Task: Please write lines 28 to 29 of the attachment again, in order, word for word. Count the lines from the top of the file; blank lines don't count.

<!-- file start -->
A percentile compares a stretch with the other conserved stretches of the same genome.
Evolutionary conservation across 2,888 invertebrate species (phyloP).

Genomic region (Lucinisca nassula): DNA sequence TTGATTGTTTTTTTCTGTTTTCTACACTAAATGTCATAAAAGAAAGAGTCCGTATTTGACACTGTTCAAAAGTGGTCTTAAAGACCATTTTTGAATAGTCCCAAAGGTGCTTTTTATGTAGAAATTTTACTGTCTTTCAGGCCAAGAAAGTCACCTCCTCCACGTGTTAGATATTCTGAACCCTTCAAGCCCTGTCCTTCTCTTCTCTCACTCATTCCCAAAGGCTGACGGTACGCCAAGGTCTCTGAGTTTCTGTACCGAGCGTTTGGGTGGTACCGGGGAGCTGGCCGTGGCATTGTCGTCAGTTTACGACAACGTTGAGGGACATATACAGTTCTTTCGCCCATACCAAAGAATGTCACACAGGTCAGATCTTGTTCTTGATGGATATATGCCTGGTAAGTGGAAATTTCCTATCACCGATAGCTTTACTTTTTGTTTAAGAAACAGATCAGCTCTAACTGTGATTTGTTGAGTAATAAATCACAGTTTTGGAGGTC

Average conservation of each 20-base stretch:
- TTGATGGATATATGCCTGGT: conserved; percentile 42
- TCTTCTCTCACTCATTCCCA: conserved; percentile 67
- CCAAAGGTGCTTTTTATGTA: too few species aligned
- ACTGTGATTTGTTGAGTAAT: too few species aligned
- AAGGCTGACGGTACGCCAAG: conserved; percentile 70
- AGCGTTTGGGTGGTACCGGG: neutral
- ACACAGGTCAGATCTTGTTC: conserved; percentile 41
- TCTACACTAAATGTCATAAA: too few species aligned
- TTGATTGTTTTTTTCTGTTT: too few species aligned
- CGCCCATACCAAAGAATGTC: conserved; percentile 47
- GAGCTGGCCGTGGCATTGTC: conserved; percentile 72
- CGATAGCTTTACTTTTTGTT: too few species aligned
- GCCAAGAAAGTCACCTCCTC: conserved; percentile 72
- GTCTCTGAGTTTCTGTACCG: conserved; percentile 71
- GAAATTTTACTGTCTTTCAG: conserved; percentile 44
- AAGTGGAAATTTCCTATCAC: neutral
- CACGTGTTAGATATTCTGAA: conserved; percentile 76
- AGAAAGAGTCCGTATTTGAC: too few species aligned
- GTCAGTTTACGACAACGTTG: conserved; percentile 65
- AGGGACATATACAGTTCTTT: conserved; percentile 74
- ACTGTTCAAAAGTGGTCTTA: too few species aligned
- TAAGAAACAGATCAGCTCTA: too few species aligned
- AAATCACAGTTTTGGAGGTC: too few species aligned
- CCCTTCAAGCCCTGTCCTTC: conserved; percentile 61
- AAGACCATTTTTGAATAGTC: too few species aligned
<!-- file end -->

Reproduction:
- CCCTTCAAGCCCTGTCCTTC: conserved; percentile 61
- AAGACCATTTTTGAATAGTC: too few species aligned